I’m for native language in math and science in the early grades specially because it worksw.

    It works so well that the Malaysian gov’t which has a bumiputra policy, Malay race first, tried to prohibit chinese and tamil schools from teaching science and math in their native langua. Thy wanted to standardize early education among the three races in malaysia so that the malays would not be left behind.

    I guess the idea of teaching us in english is so that we don’t become as smart as the indians, sings, japs, koreans, chinese, persians and leave the americans in the dust – something those among us who have staked their all in the american religion would never allow.

    • mlq3 on April 26, 2007 at 8:20 pm
      Author

    djb, vicassan’s English-Pilipino dictionary says:

    addition: 1. pagsusuma; pagtutotal; 2. padaragdag; paglalahok; 3. dagdag, karagdagan. We see this all the time, e.g. suma total.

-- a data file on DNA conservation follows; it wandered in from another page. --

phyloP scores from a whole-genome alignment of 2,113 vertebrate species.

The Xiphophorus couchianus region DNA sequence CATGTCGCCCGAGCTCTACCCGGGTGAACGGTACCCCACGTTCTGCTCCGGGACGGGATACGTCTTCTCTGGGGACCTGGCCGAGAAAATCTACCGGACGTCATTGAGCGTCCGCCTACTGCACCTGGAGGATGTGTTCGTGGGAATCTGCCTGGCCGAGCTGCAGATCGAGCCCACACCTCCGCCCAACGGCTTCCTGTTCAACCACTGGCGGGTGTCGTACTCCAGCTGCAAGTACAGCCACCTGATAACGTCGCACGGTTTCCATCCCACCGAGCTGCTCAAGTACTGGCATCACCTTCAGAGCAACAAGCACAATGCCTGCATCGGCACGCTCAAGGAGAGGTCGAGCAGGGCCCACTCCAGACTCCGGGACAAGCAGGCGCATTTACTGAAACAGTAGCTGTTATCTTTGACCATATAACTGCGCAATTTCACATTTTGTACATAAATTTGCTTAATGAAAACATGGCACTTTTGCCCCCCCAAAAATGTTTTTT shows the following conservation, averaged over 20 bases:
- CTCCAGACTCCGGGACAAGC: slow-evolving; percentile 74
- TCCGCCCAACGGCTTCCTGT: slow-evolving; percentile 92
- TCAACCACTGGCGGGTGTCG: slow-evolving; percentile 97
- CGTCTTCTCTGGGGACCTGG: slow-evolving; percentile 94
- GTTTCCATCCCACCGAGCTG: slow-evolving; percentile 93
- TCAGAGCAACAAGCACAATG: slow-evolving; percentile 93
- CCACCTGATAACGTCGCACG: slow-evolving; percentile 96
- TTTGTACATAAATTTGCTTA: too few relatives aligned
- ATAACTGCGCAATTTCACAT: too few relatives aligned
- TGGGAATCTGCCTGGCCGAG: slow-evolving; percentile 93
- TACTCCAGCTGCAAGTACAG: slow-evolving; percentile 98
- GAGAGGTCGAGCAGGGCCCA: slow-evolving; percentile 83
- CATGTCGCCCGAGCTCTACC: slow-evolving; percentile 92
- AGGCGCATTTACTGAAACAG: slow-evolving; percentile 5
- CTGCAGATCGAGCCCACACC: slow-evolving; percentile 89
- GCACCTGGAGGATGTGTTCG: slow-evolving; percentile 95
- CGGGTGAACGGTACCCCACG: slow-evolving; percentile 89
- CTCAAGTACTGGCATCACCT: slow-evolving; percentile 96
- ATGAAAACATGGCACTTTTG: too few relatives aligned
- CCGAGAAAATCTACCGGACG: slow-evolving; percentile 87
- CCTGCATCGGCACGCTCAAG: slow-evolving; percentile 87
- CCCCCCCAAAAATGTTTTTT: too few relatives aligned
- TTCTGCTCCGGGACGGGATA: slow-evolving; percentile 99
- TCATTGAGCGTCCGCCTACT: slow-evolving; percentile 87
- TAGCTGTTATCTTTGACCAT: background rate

subtraction: 1. pagbabawas; 2. subtraksiyon (the example given in the definition: “ang paraan ng pagbabawas ng isang numero sa isang higit na mataas ng numero”).
    multiplication: 1. pagpaparami (ng bilang, multiplikasyon; 2. pagdami, pagkadami, etc.
    division: 1. paghahati, paghahati-hati; pagbabahagi… pagpaparte; 2. pagkakahati… pagkakaparte… 3. (in Arith.) dibisyon; paghahati, pagdidibisyon; 3. sangay, dibisyon (ex. saangay ng ng mga ari-arian); 5.partisyon, dibisyon (e.g. ng kuwarto); 7. hidwaan, salungatan, di-pagkasundo…

    a good example is french, which doesn’t use computer, but instead, ordinateur. Just because you or I don’t know it, doesn’t mean the word equivalent doesn’t exist, or that it isn’t used.

  7. Cat, pagbabawas has some bathroom connotation.

    Precisely, I was tempted to use this in a sentence referring to people with diarrhea. 🙂

  8. Very good C at. But try this: translate “Three and three fourths divided by six point two equals?” into Hiligaynon, Ilokano, Cebuano, and Kapampangan (as the Petitioners plead). Put in normal form (mixed fractions).